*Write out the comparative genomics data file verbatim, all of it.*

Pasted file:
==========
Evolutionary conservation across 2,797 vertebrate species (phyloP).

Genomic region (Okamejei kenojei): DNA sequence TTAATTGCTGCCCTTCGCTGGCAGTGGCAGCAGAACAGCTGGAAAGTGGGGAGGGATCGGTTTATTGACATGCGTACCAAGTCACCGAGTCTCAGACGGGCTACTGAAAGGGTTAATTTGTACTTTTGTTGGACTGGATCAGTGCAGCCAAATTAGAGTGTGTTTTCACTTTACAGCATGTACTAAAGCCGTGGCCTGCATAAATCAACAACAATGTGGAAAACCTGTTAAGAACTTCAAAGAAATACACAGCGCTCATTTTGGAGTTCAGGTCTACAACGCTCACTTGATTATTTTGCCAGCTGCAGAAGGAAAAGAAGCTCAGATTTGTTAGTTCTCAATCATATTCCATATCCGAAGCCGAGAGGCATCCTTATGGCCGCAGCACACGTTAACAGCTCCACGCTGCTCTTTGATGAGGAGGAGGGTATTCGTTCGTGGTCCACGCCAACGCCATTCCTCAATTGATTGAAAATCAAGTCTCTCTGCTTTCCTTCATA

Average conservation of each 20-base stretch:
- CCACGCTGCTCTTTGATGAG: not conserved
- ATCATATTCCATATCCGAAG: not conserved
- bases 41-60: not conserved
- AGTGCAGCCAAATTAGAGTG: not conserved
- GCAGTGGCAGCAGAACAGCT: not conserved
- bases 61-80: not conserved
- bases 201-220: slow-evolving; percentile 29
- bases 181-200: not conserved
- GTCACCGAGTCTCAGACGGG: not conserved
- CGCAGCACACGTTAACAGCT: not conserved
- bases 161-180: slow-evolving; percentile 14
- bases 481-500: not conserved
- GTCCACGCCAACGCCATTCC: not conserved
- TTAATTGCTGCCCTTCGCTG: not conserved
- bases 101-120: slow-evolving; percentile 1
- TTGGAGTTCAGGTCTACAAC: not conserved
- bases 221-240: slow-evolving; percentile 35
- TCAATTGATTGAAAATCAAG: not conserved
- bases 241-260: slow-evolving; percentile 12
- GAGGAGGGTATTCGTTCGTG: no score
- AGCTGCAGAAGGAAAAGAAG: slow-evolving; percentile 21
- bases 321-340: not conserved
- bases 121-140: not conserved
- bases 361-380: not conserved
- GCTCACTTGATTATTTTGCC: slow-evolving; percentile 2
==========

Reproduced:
Evolutionary conservation across 2,797 vertebrate species (phyloP).

Genomic region (Okamejei kenojei): DNA sequence TTAATTGCTGCCCTTCGCTGGCAGTGGCAGCAGAACAGCTGGAAAGTGGGGAGGGATCGGTTTATTGACATGCGTACCAAGTCACCGAGTCTCAGACGGGCTACTGAAAGGGTTAATTTGTACTTTTGTTGGACTGGATCAGTGCAGCCAAATTAGAGTGTGTTTTCACTTTACAGCATGTACTAAAGCCGTGGCCTGCATAAATCAACAACAATGTGGAAAACCTGTTAAGAACTTCAAAGAAATACACAGCGCTCATTTTGGAGTTCAGGTCTACAACGCTCACTTGATTATTTTGCCAGCTGCAGAAGGAAAAGAAGCTCAGATTTGTTAGTTCTCAATCATATTCCATATCCGAAGCCGAGAGGCATCCTTATGGCCGCAGCACACGTTAACAGCTCCACGCTGCTCTTTGATGAGGAGGAGGGTATTCGTTCGTGGTCCACGCCAACGCCATTCCTCAATTGATTGAAAATCAAGTCTCTCTGCTTTCCTTCATA

Average conservation of each 20-base stretch:
- CCACGCTGCTCTTTGATGAG: not conserved
- ATCATATTCCATATCCGAAG: not conserved
- bases 41-60: not conserved
- AGTGCAGCCAAATTAGAGTG: not conserved
- GCAGTGGCAGCAGAACAGCT: not conserved
- bases 61-80: not conserved
- bases 201-220: slow-evolving; percentile 29
- bases 181-200: not conserved
- GTCACCGAGTCTCAGACGGG: not conserved
- CGCAGCACACGTTAACAGCT: not conserved
- bases 161-180: slow-evolving; percentile 14
- bases 481-500: not conserved
- GTCCACGCCAACGCCATTCC: not conserved
- TTAATTGCTGCCCTTCGCTG: not conserved
- bases 101-120: slow-evolving; percentile 1
- TTGGAGTTCAGGTCTACAAC: not conserved
- bases 221-240: slow-evolving; percentile 35
- TCAATTGATTGAAAATCAAG: not conserved
- bases 241-260: slow-evolving; percentile 12
- GAGGAGGGTATTCGTTCGTG: no score
- AGCTGCAGAAGGAAAAGAAG: slow-evolving; percentile 21
- bases 321-340: not conserved
- bases 121-140: not conserved
- bases 361-380: not conserved
- GCTCACTTGATTATTTTGCC: slow-evolving; percentile 2